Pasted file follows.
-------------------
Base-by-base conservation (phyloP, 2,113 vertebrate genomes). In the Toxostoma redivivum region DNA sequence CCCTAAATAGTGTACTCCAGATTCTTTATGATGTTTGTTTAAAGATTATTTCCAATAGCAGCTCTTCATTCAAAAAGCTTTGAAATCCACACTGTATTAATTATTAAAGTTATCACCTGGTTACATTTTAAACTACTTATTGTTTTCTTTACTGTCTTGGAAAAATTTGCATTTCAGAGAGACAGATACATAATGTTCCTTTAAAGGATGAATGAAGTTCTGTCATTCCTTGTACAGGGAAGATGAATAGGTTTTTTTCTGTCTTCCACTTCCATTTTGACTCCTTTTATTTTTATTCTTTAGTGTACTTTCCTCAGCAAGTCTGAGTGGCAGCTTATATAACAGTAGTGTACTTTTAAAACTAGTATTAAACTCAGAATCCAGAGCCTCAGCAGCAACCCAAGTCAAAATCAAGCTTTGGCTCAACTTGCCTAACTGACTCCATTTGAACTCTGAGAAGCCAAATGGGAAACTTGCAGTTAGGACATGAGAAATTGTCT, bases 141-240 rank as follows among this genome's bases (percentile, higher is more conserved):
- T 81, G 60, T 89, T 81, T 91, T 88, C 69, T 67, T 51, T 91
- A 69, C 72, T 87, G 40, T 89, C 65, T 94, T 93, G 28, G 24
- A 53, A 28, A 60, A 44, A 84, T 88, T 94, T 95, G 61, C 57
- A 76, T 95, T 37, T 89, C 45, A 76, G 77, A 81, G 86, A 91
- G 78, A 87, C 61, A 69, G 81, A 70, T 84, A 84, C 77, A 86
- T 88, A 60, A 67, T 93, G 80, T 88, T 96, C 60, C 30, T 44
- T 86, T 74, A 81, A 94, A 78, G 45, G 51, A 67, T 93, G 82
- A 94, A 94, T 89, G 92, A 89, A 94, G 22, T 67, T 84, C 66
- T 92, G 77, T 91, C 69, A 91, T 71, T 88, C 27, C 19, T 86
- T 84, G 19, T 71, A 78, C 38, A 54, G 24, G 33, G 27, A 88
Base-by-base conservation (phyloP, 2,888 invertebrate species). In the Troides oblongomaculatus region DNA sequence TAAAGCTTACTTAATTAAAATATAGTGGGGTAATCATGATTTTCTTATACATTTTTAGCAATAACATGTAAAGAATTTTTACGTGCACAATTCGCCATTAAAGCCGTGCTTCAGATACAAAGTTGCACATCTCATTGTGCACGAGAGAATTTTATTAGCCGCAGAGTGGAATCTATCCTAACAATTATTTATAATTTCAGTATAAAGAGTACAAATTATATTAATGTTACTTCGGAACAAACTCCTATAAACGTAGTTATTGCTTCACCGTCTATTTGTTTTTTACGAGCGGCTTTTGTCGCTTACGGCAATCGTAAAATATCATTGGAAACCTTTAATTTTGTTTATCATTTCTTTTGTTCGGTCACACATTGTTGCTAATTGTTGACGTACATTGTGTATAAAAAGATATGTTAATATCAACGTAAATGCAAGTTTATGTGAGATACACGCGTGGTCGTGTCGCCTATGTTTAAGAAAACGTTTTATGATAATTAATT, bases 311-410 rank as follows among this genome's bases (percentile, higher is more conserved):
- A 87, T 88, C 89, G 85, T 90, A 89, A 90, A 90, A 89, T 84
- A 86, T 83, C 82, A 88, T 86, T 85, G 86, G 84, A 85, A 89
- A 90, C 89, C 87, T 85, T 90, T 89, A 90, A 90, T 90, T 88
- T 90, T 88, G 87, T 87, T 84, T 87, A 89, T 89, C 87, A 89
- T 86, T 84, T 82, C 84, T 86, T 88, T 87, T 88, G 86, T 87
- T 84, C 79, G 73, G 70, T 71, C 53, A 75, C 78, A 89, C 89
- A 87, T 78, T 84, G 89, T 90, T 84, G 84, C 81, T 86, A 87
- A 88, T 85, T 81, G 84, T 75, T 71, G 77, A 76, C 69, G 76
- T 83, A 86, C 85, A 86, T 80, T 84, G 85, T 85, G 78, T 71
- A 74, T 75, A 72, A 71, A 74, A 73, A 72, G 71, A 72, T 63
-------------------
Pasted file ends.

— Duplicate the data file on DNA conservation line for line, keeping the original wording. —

Base-by-base conservation (phyloP, 2,113 vertebrate genomes). In the Toxostoma redivivum region DNA sequence CCCTAAATAGTGTACTCCAGATTCTTTATGATGTTTGTTTAAAGATTATTTCCAATAGCAGCTCTTCATTCAAAAAGCTTTGAAATCCACACTGTATTAATTATTAAAGTTATCACCTGGTTACATTTTAAACTACTTATTGTTTTCTTTACTGTCTTGGAAAAATTTGCATTTCAGAGAGACAGATACATAATGTTCCTTTAAAGGATGAATGAAGTTCTGTCATTCCTTGTACAGGGAAGATGAATAGGTTTTTTTCTGTCTTCCACTTCCATTTTGACTCCTTTTATTTTTATTCTTTAGTGTACTTTCCTCAGCAAGTCTGAGTGGCAGCTTATATAACAGTAGTGTACTTTTAAAACTAGTATTAAACTCAGAATCCAGAGCCTCAGCAGCAACCCAAGTCAAAATCAAGCTTTGGCTCAACTTGCCTAACTGACTCCATTTGAACTCTGAGAAGCCAAATGGGAAACTTGCAGTTAGGACATGAGAAATTGTCT, bases 141-240 rank as follows among this genome's bases (percentile, higher is more conserved):
- T 81, G 60, T 89, T 81, T 91, T 88, C 69, T 67, T 51, T 91
- A 69, C 72, T 87, G 40, T 89, C 65, T 94, T 93, G 28, G 24
- A 53, A 28, A 60, A 44, A 84, T 88, T 94, T 95, G 61, C 57
- A 76, T 95, T 37, T 89, C 45, A 76, G 77, A 81, G 86, A 91
- G 78, A 87, C 61, A 69, G 81, A 70, T 84, A 84, C 77, A 86
- T 88, A 60, A 67, T 93, G 80, T 88, T 96, C 60, C 30, T 44
- T 86, T 74, A 81, A 94, A 78, G 45, G 51, A 67, T 93, G 82
- A 94, A 94, T 89, G 92, A 89, A 94, G 22, T 67, T 84, C 66
- T 92, G 77, T 91, C 69, A 91, T 71, T 88, C 27, C 19, T 86
- T 84, G 19, T 71, A 78, C 38, A 54, G 24, G 33, G 27, A 88
Base-by-base conservation (phyloP, 2,888 invertebrate species). In the Troides oblongomaculatus region DNA sequence TAAAGCTTACTTAATTAAAATATAGTGGGGTAATCATGATTTTCTTATACATTTTTAGCAATAACATGTAAAGAATTTTTACGTGCACAATTCGCCATTAAAGCCGTGCTTCAGATACAAAGTTGCACATCTCATTGTGCACGAGAGAATTTTATTAGCCGCAGAGTGGAATCTATCCTAACAATTATTTATAATTTCAGTATAAAGAGTACAAATTATATTAATGTTACTTCGGAACAAACTCCTATAAACGTAGTTATTGCTTCACCGTCTATTTGTTTTTTACGAGCGGCTTTTGTCGCTTACGGCAATCGTAAAATATCATTGGAAACCTTTAATTTTGTTTATCATTTCTTTTGTTCGGTCACACATTGTTGCTAATTGTTGACGTACATTGTGTATAAAAAGATATGTTAATATCAACGTAAATGCAAGTTTATGTGAGATACACGCGTGGTCGTGTCGCCTATGTTTAAGAAAACGTTTTATGATAATTAATT, bases 311-410 rank as follows among this genome's bases (percentile, higher is more conserved):
- A 87, T 88, C 89, G 85, T 90, A 89, A 90, A 90, A 89, T 84
- A 86, T 83, C 82, A 88, T 86, T 85, G 86, G 84, A 85, A 89
- A 90, C 89, C 87, T 85, T 90, T 89, A 90, A 90, T 90, T 88
- T 90, T 88, G 87, T 87, T 84, T 87, A 89, T 89, C 87, A 89
- T 86, T 84, T 82, C 84, T 86, T 88, T 87, T 88, G 86, T 87
- T 84, C 79, G 73, G 70, T 71, C 53, A 75, C 78, A 89, C 89
- A 87, T 78, T 84, G 89, T 90, T 84, G 84, C 81, T 86, A 87
- A 88, T 85, T 81, G 84, T 75, T 71, G 77, A 76, C 69, G 76
- T 83, A 86, C 85, A 86, T 80, T 84, G 85, T 85, G 78, T 71
- A 74, T 75, A 72, A 71, A 74, A 73, A 72, G 71, A 72, T 63